Actuarially Based Assessments of Risk

Actuarial methods are the basis upon which many risk assessment strategies are based. It is used in many areas of assessing risk in business; so, for example, insurance companies predict the risk to a particular individual or situation, based on information they have built up in relation to a certain activity. Thus, in relation to driving a car, for example, risks to different age groups, dependent upon where they live, previous offences and accidents, etc., are collected and analysed over time. However, actuarial approaches do not try to predict or manage risk to individual drivers; they balance the risk to their business having to settle claims from drivers by assessing the likelihood of the number of individuals from within certain groups making claims on their insurance. What they do not try to do is to predict which individual, over a period of time, will make that claim on their insurance. In health and social care professions, this is what it appears that agencies and professionals are expected to do – to predict which individual will act in which ways over a given period of time – a process termed by Fitzgibbon as the ‘actuarial fallacy’ (Fitzgibbon 2007a). Such methods in relation to the social world are, however, not able to take into account the many and complex areas which intertwine to determine how a particular person will respond on a particular day, to a particular set of circumstances (Titterton 2005). In addition, Higgins et al. (2005) note that actuarial methods are unlikely to be of use in a population with low base rates, e.g. of certain types of violence, as such methods lead to large numbers of false positives being generated. This is the case for the child abuse and child protection fields.

Fitzgibbon proposes that the use of statistics as the basis of actuarial risk assessments can be misleading; so, for example:

A risk assessment which always predicts a lower likelihood of harm could be interpreted as being 95% accurate even if 5% of subjects assessed go on to cause future harm. (Fitzgibbon 2007b: 137)

In addition, it is very difficult to measure retrospectively the effectiveness of risk assessment models and tools. One recent media-defined ‘scandal’ concerned prisoners released from prison who had subsequently carried out serious offences after being risk-assessed. It was claimed that the Probation Service had assessed a 91 per cent chance of reoffending by the prisoner (Guardian 2006). However, it is not possible to test empirically the validity of such assessments/predictions, as it can never be known if it was an accurate prediction or not. Positivistic models arising from the importation of models of knowledge and prediction from the natural sciences, then, cannot be easily transplanted into the human sciences in areas such as offending or child protection.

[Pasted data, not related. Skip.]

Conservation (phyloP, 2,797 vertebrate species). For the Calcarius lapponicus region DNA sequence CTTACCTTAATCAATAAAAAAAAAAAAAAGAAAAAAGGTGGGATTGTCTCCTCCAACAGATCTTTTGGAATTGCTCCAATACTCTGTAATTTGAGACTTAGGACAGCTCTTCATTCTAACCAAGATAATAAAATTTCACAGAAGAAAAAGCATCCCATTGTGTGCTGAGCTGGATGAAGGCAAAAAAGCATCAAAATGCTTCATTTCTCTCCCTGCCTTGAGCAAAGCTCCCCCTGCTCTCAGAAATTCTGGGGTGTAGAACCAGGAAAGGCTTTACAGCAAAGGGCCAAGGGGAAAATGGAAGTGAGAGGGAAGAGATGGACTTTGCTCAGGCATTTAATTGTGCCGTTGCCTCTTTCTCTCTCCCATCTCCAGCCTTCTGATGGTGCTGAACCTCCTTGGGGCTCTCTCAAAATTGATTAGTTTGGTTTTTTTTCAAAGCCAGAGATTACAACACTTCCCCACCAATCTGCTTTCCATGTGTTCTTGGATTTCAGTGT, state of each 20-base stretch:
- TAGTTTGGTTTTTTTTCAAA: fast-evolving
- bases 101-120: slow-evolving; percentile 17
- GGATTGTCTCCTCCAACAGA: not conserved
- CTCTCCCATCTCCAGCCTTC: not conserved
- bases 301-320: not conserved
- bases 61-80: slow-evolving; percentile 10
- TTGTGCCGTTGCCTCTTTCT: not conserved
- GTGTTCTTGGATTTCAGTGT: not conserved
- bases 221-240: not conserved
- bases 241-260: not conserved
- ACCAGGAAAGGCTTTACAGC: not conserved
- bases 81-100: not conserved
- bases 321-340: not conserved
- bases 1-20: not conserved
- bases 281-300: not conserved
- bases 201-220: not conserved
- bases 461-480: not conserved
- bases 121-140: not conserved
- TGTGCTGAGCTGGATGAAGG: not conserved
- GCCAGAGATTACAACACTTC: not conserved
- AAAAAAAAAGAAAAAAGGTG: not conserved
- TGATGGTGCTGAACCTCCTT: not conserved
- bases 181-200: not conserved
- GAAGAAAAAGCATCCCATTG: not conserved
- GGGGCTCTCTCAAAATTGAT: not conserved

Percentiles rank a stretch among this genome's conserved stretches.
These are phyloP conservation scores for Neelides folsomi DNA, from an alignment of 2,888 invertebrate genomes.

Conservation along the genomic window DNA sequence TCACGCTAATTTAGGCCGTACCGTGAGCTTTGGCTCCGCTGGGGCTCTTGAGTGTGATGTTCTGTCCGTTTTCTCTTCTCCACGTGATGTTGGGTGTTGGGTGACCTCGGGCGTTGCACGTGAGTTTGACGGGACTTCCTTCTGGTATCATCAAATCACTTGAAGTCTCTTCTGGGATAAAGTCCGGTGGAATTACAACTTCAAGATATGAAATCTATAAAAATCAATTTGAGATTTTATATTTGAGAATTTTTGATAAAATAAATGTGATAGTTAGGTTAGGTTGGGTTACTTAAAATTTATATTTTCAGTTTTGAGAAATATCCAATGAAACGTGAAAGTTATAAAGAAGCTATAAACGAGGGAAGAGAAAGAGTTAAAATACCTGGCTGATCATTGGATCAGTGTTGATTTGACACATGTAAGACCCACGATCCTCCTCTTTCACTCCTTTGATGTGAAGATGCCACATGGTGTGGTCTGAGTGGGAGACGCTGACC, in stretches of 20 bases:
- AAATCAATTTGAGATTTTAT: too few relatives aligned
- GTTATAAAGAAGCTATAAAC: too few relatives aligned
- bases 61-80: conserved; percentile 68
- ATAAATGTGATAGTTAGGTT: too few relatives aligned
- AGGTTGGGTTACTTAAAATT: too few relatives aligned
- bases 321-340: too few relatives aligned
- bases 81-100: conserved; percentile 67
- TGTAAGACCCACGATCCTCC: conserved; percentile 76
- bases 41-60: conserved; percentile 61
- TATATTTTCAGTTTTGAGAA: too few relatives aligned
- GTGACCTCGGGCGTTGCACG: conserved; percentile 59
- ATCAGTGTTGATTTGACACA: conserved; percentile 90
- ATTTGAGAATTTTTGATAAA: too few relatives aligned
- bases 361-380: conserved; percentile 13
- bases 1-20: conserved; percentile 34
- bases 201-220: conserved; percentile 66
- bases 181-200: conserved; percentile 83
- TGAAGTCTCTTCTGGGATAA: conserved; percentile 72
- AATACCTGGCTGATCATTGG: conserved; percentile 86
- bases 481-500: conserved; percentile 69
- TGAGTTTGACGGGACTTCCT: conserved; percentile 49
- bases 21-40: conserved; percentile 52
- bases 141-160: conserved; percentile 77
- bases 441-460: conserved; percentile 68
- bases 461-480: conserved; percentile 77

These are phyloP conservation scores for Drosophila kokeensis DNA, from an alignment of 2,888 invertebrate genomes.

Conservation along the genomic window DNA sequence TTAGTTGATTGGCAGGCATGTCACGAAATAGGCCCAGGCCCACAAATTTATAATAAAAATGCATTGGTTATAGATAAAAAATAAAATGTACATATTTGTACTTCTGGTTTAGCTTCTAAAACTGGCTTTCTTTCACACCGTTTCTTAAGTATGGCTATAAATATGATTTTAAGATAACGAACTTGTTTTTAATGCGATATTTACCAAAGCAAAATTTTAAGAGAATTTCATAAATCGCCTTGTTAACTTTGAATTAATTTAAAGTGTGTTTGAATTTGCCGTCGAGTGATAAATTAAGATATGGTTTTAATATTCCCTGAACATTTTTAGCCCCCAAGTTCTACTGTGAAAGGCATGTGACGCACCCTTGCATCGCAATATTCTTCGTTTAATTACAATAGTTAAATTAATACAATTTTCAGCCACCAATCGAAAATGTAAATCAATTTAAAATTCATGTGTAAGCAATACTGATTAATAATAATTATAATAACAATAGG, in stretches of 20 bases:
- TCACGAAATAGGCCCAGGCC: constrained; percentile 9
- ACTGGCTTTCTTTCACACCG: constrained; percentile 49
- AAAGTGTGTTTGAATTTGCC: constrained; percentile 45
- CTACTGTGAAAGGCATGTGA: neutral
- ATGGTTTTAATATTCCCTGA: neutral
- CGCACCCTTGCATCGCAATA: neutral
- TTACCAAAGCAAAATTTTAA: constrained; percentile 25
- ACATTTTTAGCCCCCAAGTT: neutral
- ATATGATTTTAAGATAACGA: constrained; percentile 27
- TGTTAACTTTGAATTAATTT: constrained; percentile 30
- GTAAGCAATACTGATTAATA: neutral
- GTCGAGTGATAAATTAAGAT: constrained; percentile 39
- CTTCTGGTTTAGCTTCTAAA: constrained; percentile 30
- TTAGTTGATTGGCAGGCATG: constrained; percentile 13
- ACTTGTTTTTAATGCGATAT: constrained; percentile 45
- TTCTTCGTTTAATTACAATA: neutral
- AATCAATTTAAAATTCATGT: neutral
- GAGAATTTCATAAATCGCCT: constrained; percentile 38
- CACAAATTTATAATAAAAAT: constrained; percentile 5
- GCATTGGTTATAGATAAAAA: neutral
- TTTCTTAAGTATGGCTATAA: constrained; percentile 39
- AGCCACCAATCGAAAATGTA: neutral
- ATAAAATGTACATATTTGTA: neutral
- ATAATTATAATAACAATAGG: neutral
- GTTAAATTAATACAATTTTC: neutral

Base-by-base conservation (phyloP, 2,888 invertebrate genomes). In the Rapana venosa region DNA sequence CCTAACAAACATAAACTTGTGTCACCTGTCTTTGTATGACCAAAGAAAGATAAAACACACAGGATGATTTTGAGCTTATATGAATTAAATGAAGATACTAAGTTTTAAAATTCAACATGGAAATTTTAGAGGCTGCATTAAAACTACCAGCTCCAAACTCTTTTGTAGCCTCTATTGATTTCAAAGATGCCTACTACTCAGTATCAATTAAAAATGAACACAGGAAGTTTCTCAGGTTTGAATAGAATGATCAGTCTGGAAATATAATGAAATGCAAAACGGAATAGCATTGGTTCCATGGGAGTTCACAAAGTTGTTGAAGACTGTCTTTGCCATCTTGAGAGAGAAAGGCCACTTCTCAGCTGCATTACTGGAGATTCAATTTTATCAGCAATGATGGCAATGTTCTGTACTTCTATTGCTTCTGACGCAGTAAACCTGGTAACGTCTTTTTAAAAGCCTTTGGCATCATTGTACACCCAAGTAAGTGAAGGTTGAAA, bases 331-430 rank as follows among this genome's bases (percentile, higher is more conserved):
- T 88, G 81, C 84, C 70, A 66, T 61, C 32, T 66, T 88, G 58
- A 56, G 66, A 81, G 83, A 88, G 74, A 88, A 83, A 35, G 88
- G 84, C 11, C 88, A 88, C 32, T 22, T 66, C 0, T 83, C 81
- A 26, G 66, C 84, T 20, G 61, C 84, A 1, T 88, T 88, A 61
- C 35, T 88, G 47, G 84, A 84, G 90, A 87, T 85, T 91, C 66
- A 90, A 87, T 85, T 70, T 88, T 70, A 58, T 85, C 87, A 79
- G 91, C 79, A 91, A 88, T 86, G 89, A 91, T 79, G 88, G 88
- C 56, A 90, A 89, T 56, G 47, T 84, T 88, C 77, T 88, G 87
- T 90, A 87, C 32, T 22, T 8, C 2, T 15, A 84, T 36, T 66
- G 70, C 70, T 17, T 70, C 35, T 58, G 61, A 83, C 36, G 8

The Place of Non-positivistic Knowledge

Government policy and guidance do not acknowledge that risk assessment policies and tools derived from positivist technical–rational approaches fail to appreciate the limitations on how possible it is to be prescriptive in relation to risk assessment. Such processes, which provide guidance for professionals, require to be based on a systematic review of the evidence, including untidy and distinctly non-positivistic sets of knowledge concerning how people construct their knowledge of the area they are involved in, and their attributions of the world and the motives of others. In the particular case of the child protection social work field, this includes how social workers in reality make their assessment and decisions as a result partly of power dynamics within certain types of abusing families, and threats of intimidation and violence against them by parents in such families. These areas are ignored in the Department of Health Assessment Framework (Department of Health 2000), and its successor, the Common Assessment Framework. These assessment frameworks are required to be used by local authorities, in relation to child well-being and protection. If such experiences and attributions are not included in decision-making based upon risk assessments in social work, it then becomes impossible to include guidance on these areas which affect the safety of workers, and the well-being of children with whom they work (Littlechild 2004, 2005a).

Goddard et al. (1999) present a number of criticisms of risk assessment procedures which they see encroaching upon professional social work assessments in child protection work in Australia, New Zealand, Canada and the USA, among other countries. They argue that assessments that do not recognize uncertainty cannot accurately reflect the complex set of factors which might present risks to children, and are no longer acceptable. Parton (1998) similarly argues that social work must move beyond such restricted and restrictive risk assessments, and rediscover ambiguity and uncertainty, as he terms it – i.e. that in the complex set of factors which drive human cognition, motivation and behaviour, we are often not able to predict risks fully, even with a wide range of actuarial information concerning risk factors.

Given these uncertainties, it would not appear to be in the clients’ or workers’ interests to make use of mechanistic and potentially problematic solutions, yet for the employing, responsible agency, the attractions of having a mechanistic system that will ‘hold up’ in court if sued for their actions is attractive (Carson 1996). This in turn may possibly lead to individual workers being reluctant to assess a case as ‘low-risk’, as this may create high risk for themselves individually as professionals. This then could lead to coercive intervention which is not appropriate for the needs and rights of that child, or family. The fear created by a system which expects risk elimination through increasingly centralized guidance – essentially checklists – cannot help professionals or clients if it induces fear.

Policy Changes from Individual Child Abuse Death Inquiries